World’s first amphibious CTV coming along at Diverse Marine

Written by Heather Ervin
CRC Walrus concept design

CRC Walrus (Credit: Chartwell Marine)

Although it was announced earlier this year, the “world’s first” amphibious crew transfer vessel (CTV) is rapidly approaching the completion of its fabrication phase.

Germany-based RWE, in partnership with Commercial Rib Charters Ltd. (CRC), is building the CTV for a six-year contract at RWE’s Scroby Sands Wind Farm off Great Yarmouth.

RWE has been wrestling for several years with the difficulties of ever-changing sand banks restricting access to its Scroby Sands Wind Farm. Aston Goddard of RWE challenged its specialist shallow-draft CTV provider CRC to find an innovative solution. 

A textbook collaboration between RWE, RWE’s contract holder Commercial Rib Charter, naval architects Chartwell Marine and Isle of Wight-based boat builders Diverse Marine has led to the design of the world’s first purpose built amphibious crew transfer vessel. The CRC Walrus is named in honor of R.J. Mitchells’ classic 1930’s Supermarine amphibious biplane.

CRC Walrus is a 12-meter type approved crew transfer vessel with seating for two crew and eight passengers. There is a 750 kg deck cargo capacity and the usual bow transfer system. Service speed is 23 knots with a sprint speed of 29 knots

Powered by two Oxe 300 hp diesel engines, the vessel will draw only 80 cm. The 600 hp of motive power generated by the outboards will reduce fuel consumption by 50% over conventional inboard engines, thus further supporting RWE’s carbon neutral target.

CRC Walrus will transition from sea going to amphibious by lowering three hydraulically operated oversized wheels steered by a single nose wheel allowing her to “dock” with the turbine ladder. The hydraulic system is powered by a generator.

Stuart Hedges of Commercial Rib Charter says, “The collaborative approach we have taken has helped mitigate the risk on such a technically innovative project. Working with highly competent marine architects and a boat builder steeped in experience has not only produced an excellent design but has done so to both budget and timetable. We signed the build contract with Diverse Marine in December [2021], and we plan to be operational at Scroby in September this year.’’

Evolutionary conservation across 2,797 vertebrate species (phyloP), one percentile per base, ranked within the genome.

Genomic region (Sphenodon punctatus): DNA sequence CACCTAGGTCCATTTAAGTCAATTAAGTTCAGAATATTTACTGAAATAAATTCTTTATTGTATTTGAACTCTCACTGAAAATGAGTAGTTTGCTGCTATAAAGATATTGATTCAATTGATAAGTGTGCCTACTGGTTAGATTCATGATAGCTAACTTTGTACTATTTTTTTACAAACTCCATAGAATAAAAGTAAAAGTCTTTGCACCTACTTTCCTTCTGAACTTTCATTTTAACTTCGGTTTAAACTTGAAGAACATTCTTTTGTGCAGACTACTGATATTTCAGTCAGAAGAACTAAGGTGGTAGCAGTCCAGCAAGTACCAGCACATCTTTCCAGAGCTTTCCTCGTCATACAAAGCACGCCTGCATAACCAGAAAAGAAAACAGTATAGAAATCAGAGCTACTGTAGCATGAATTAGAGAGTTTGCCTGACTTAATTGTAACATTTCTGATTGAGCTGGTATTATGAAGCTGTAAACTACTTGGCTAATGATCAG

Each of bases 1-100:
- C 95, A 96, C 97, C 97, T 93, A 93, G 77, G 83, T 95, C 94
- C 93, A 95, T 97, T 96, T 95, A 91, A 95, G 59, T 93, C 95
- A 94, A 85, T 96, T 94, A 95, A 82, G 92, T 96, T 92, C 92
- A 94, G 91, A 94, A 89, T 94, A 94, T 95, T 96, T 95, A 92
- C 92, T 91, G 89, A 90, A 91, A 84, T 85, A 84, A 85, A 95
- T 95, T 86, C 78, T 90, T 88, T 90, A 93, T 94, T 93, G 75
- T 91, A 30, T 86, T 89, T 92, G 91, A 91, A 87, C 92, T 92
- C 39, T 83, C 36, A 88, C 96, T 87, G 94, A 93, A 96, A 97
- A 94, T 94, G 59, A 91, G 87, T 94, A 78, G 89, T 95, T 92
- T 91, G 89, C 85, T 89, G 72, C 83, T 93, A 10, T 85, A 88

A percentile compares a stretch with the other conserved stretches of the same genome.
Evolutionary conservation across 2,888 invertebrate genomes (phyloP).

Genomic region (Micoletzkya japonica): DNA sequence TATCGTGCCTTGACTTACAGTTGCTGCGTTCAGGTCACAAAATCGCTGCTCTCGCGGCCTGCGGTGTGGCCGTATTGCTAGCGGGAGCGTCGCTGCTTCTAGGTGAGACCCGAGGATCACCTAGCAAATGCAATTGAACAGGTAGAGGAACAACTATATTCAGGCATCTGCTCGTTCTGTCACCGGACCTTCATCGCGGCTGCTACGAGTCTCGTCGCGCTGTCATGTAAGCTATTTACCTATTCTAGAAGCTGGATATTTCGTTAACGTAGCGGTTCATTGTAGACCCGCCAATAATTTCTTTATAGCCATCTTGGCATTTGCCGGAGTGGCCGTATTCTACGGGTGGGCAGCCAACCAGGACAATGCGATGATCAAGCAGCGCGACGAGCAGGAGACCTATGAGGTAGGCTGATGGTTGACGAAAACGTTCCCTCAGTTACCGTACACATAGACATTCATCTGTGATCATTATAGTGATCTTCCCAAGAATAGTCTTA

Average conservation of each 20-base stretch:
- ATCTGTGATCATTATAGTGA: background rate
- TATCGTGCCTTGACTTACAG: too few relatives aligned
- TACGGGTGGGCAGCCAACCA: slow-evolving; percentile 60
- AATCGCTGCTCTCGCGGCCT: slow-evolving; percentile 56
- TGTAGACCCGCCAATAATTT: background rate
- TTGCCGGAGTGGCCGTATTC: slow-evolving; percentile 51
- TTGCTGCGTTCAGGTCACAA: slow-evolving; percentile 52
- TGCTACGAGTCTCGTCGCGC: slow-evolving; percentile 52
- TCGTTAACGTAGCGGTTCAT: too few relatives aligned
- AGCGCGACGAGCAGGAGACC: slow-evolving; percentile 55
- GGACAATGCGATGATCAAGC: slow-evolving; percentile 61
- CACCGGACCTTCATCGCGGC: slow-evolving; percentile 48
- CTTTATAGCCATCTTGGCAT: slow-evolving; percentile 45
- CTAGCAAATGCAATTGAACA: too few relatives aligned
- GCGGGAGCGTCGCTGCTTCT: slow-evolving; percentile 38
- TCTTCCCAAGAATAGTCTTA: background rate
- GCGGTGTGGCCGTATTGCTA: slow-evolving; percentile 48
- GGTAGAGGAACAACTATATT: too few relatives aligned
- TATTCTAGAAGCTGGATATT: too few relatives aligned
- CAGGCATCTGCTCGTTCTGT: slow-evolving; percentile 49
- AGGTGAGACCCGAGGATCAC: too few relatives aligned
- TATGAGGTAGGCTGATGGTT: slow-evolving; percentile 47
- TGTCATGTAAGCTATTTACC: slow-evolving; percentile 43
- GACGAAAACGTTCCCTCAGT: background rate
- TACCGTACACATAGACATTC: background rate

Aston Goddard of RWE, who was himself a former CTV skipper on the wind farm is full of praise for the project. ‘’For many years we have trialed and tested various operational approaches to allow us to maintain continuous access to our turbines despite a rising seabed. Through the incredible support of both the internal RWE team and Commercial Rib Charter a bold and innovative vessel design has entered build which will deliver a step change in operational efficiency.’’  

Ben Colman, managing director of Diverse Marine, commented: “On behalf of the team at Diverse Marine and our U.K. supply chain I am delighted to have signed this contract with Stuart Hedges and Commercial RIB Charter. We have enjoyed a good relationship with Stuart and his operations team for over five years, supporting his existing CTV fleet and now adding CRC as a new construction partner. It is also great to be building this vessel for the Scroby Sands Offshore Wind Farm as we worked with the team there to build their last bespoke CTV Eastern Aura, now owned by CRC and named CRC Vulcan.

“Diverse Marine has a passion for the development of new technology that can be implemented in different market sectors and has a solid, proven track record of successfully delivering these projects in conjunction with many clients and supply chains. This amphibious CTV is in good company and one we are super keen and grateful to be involved with. The team will take a very active role in configuring the vessel for its role at Scroby Sands.”

Andy Page of Chartwell Marine commented: “For Chartwell Marine, this project represents another great opportunity to provide an innovative solution to a difficult challenge. We have been designing boats for offshore wind for over 10 years now and as such have fond memories of running out the pier heads in Great Yarmouth to Scroby Sands. I think almost all the vessels that we have been involved in on the east coast have been tested there. RWE have always been very receptive to new ideas and have let us trial a number of concepts over the years including but not limited to novel bow fendering/ transfer solutions.

“This boat is a clear example of that, and represents a coming together of ingenuity and engineering capability between site manager, vessel operator, designer and builder. We are hugely grateful to Stuart and CRC for bringing us into the consortium and are looking forward to the build of the boat with the rest of the team.”  


Meantime, Chartwell Marine has a number of commercial, offshore wind, and leisure projects in the works around the globe.

The company recently launched a new offshore vessel range that it announced in June. The new design range, spanning classes A to D, applies Chartwell’s proven formula of performance and excellence in offshore energy support vessel (OESV) design to accommodate the growing variety and complexity of offshore energy requirements. Vessels across the new range are already in build at yards in Europe and the U.S., as the business responds to demand from established and emerging offshore wind markets.

The Ambitious class has been ordered by Atlantic Wind Transfers and Manor Renewable Energy. Additionally, UK-based offshore vessel operator North Star has awarded a £2 million contract to Great Yarmouth firm Alicat Workboats to build two new Chartwell-designed daughter craft.

Chartwell is also designing the Archipelago 47 for Archipelago Expedition Yachts. 

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